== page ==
Achieving the reddest red: Schroedinger's red pixel by quasi-bound-states in-the-continuum

(Nanowerk News) The brilliant and often iridescent colours that we see in some species of birds, beetles and butterflies arise from a regular arrangement of nanostructures that scatter selective wavelengths of light more strongly to generate colour. These colours are called structural colours, which usually range from blues to greens, and even magenta. However, vibrant or saturated reds are elusive and notably absent from the structural colour range in both natural and synthetic realms.
To achieve highly saturated reds, the material needs to absorb light from all wavelengths shorter than ~600 nm and reflect the remaining longer wavelengths, doing both as completely as possible.
This sharp transition from absorption to reflection was prescribed theoretically by none other than Erwin Schrodinger of quantum theory fame. However, the physics of resonators tell us that high-order optical resonances in blue will also occur as soon as we have a fundamental resonance in red. This combination of blue and red thus results in the magenta observed in nature.
It is therefore challenging to achieve the Schrödinger’s red pixel, which would produce the most saturated red in the world. Current nanoantenna-based approaches are insufficient to simultaneously satisfy the above conditions.
Researchers from the Agency for Science, Technology and Research’s (A*STAR) Institute of Materials Research and Engineering (IMRE), National University of Singapore (NUS) and Singapore University of Technology and Design (SUTD) have collaborated to design and realise reds at the ultimate limit of saturation as predicted by theory, where the team worked together on conceptualisation methodology, fabrications, characterisations and simulations.
This research was published in Science Advances ("Schrödinger’s red pixel by quasi-bound-states-in-the-continuum").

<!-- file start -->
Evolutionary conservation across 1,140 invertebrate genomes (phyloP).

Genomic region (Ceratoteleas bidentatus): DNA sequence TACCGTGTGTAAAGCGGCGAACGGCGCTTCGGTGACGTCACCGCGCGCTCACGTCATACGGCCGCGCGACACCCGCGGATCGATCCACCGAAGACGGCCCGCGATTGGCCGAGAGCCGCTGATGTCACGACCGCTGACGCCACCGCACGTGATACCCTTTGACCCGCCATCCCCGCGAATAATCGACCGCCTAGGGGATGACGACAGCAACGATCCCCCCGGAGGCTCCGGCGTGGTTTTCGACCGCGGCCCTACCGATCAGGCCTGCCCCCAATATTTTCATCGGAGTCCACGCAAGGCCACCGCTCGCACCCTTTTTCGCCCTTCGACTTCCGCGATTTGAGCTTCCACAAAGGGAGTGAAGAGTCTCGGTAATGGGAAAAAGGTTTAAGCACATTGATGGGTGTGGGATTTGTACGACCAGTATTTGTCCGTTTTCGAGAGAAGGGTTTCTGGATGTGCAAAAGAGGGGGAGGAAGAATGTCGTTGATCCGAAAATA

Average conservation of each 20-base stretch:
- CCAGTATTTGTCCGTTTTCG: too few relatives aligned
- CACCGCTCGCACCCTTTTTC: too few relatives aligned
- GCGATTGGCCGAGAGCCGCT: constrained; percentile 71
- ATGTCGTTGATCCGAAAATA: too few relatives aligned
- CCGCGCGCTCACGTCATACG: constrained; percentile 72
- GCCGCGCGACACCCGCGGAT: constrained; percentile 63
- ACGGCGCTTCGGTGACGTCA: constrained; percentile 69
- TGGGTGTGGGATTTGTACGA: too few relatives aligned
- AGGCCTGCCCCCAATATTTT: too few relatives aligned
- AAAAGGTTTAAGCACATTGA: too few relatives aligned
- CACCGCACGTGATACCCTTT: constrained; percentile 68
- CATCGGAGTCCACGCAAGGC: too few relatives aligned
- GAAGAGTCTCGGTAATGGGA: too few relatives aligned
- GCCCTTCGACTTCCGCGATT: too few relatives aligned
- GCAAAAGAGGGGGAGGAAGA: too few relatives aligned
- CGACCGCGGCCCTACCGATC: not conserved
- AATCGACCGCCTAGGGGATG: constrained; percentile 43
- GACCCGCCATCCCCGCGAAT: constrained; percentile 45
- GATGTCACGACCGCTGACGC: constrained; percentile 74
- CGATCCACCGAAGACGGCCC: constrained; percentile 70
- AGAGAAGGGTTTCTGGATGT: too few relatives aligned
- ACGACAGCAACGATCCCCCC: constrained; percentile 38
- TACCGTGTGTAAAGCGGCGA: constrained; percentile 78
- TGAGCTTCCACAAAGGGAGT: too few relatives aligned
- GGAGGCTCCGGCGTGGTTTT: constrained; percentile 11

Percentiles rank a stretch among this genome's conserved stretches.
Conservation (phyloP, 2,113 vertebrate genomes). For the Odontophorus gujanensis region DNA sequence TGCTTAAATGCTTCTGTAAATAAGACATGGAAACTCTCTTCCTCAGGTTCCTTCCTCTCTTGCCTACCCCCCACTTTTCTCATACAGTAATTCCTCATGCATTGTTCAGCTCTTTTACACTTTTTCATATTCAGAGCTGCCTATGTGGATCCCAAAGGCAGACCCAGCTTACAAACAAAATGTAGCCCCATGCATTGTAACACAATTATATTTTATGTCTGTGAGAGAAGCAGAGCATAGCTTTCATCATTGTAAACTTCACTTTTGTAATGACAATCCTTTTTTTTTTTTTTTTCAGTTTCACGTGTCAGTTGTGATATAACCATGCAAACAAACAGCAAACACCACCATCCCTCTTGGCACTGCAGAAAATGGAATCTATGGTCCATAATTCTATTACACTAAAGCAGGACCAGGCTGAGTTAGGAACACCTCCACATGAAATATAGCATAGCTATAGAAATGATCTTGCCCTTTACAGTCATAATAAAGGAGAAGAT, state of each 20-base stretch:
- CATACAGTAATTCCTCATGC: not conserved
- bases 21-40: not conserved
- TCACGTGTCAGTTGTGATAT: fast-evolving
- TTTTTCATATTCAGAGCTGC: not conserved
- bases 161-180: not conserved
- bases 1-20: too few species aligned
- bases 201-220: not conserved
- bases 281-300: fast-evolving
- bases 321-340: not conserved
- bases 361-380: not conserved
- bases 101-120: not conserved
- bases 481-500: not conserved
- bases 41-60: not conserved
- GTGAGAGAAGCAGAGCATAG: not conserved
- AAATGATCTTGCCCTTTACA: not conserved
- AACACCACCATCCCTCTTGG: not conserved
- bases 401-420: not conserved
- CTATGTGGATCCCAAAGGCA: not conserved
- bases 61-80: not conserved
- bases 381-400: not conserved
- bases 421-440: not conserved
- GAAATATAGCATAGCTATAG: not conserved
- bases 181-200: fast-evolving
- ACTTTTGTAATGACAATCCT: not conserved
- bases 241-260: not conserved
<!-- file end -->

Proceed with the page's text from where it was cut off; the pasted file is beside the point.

Schrödinger’s red pixel by quasi-bound-states in-the-continuum
Schrödinger’s red pixel by quasi-bound-states in-the-continuum.
The design consists of regularly arranged silicon nanoantennas in the shape of ellipses. These produce possibly the most saturated and brightest reds with ~80% reflectance, exceeding the reds in the standard red, green and blue gamut (sRGB) and other well-known red pigments, e.g. cadmium red (see Fig 1 & 2 for more details).
The nanoantennas support two partially overlapping quasi bound-states-in-the-continuum modes, where the optimal dimensions of the silicon nanoantenna arrays are derived by using a gradient descent algorithm to enable the antennas to achieve sharp spectral edges at red wavelengths. At the same time, high-order modes at blue or green wavelengths are suppressed via engineering the substrate‑induced diffraction channels and the absorption of amorphous silicon.
Potential uses for Schrödinger’s red include developing a polarisation dependent encryption method, with plans to scale up the Schrödinger’s red pixel for applications like functional nanofabrication devices such as optical spectrometers and reflective displays with high colour saturation.
silicon naostructures
(A) Optical microscope image of the printed “BIC” letter by using Si nanostructures. (B)-(C) Scanning electron microscope (SEM) images of the Si nanoantenna array with the quasi BIC resonance. (D) Measured optical reflectance spectrum for the Si nanoantenna array with quasi BIC resonance under y-polarization. (Image: A*STAR)
“With this new design that can achieve the most saturated and brightest reds, we can exploit its sensitivity to polarisation and illumination angle on potential applications for information encryption. This proposed concept and design methodology could also be generalised to other Schrödinger’s colour pixels. The highly-saturated red achieved could be potentially scaled up through methods such as deep ultraviolet and nano-imprint lithography, to reach the dimensions of reflective displays based on multilayer film configuration, which could lead to potential applications like compact red filters, highly saturated reflective displays, nonlocal metasurfaces, and miniaturised spectrometers”, said Dr. Dong Zhaogang, Deputy Department Head of Nanofabrication at A*STAR’s IMRE.
“The creation of the record-high saturation and brightness in red opens up possibilities for a plethora of applications related to anti-counterfeiting technologies, high-calibre colour display and more, which were previously perceived as unachievable with structural colour. It showcases a wonderful synergy between conceptual breakthrough, powerful algorithm and advanced nanofabrication”, said Prof. Cheng-Wei Qiu, Dean’s Chair Professor at NUS.
Cross sectional profile of Si nanostructures
Cross sectional profile of the fabricated Si nanostructures for theoretical modelling. (Image: A*STAR)
“This work in structural colours goes to show that we can sometimes outdo evolution through clever use of the tools in nanofabrication and accurate optical simulations”, said Prof. Joel Yang, Provost Chair Professor and Associate Professor in Engineering Product Development at SUTD.
Source: A*STAR
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